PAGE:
As I was following the #ppcchat Twitter chat recently, the following question was posed:
Q5: When having the “fire” calls with clients, how do you frame the conversation? #ppcchat
— Matthew Umbro (@Matt_Umbro) August 12, 2014
This started an interesting discussion around how a PPC manager handles his/her mistakes when reporting to a boss or client. From the answers I gleaned 4 main principles to use when a mistake is made in your PPC accounts:
1. Get The Whole Picture
Often a mistake feels like an attack. The natural response to an attack is to defend ones self. However, to maintain the relationship, you’ll need to resist that urge and instead listen. Make sure you understand exactly what the issue is, how large the effect, and why it happened.
Further, remember that perception is reality. Your boss/client may have a different perspective than you causing the issue to be exaggerated in their view. Don’t discount their perspective, but acknowledge it so that as you move forward you take the appropriate steps.
2. Own Up To Your Mistake
The only thing more frustrating than the initial mistake is the blame game. Whatever level of responsibility you have in the issue, take ownership of that. Explain what happened and perhaps some why. Don’t make it sound like an excuse and don’t take more blame than you deserve, but owning up goes a long way in maintaining a positive relationship.
3. Show How The Mistake Is Being Fixed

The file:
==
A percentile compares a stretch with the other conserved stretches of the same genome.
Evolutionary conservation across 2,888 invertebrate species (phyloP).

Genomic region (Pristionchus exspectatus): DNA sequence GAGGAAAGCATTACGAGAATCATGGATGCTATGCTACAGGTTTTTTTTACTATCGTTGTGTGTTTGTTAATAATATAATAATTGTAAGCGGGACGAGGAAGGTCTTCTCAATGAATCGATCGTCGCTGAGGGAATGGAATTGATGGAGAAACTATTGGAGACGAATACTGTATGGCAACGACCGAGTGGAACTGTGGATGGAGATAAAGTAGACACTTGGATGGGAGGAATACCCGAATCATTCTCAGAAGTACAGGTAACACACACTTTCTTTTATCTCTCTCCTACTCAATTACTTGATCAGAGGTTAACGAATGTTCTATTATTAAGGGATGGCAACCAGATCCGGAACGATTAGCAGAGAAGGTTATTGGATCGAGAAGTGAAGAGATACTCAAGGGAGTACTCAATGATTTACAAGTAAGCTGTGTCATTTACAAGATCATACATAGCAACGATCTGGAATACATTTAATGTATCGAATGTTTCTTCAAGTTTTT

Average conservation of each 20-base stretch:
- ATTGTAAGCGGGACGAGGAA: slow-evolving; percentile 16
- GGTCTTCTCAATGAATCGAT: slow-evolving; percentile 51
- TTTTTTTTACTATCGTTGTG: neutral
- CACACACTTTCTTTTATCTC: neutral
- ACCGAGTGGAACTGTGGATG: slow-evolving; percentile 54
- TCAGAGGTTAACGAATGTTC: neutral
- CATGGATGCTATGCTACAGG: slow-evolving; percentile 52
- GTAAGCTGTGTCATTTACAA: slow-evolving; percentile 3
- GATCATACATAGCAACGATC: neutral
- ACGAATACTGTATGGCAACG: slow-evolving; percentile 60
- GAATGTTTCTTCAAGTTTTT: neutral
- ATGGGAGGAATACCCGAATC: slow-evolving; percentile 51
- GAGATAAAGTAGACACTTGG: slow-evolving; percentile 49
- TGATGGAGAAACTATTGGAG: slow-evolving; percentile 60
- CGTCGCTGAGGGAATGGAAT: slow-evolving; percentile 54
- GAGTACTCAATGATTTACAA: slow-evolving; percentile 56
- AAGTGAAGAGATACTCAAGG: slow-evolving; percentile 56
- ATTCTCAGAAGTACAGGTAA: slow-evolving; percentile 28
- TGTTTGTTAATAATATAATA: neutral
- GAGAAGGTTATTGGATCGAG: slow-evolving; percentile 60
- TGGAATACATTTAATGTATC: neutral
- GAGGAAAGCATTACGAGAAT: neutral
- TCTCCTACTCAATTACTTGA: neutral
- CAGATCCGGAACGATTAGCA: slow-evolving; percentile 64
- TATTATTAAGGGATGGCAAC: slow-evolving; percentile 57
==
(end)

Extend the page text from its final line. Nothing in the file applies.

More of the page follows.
Immediately after taking responsibility, I recommend showing how the mistake has already been fixed (ideally) or how it is going to be fixed. Simple.
4. Prevent It From Happening Again
Now that you’ve determined the issue, taken responsibility, and fixed the mistake, you need to put measures in place to prevent the mistake from happening again. This step is what allows you to move beyond typical customer service (fixing the problem) and demonstrate to your boss/client that you’re committed to not making the mistake again. It provides closure to the issue at hand and begins the relationship moving forward in the right direction again.
If handled appropriately, mistakes don’t have to be relationship & credibility killers. And, as a bonus, here are few of the tweets I like best (because they make their points so well)
A5: What’s the issue & why is it important? Let me dig deeper, follow up ASAP with data & solutions to solve to move forward. #ppcchat
— Nicole Mintiens (@Tregesy) August 12, 2014
A5. #ppcchat It’s problem solution. Never, ever go to the client without a solution to the problem you are bringing them.
— Ira Kates (@IraKates) August 12, 2014
— Elizabeth Marsten (@ebkendo) August 12, 2014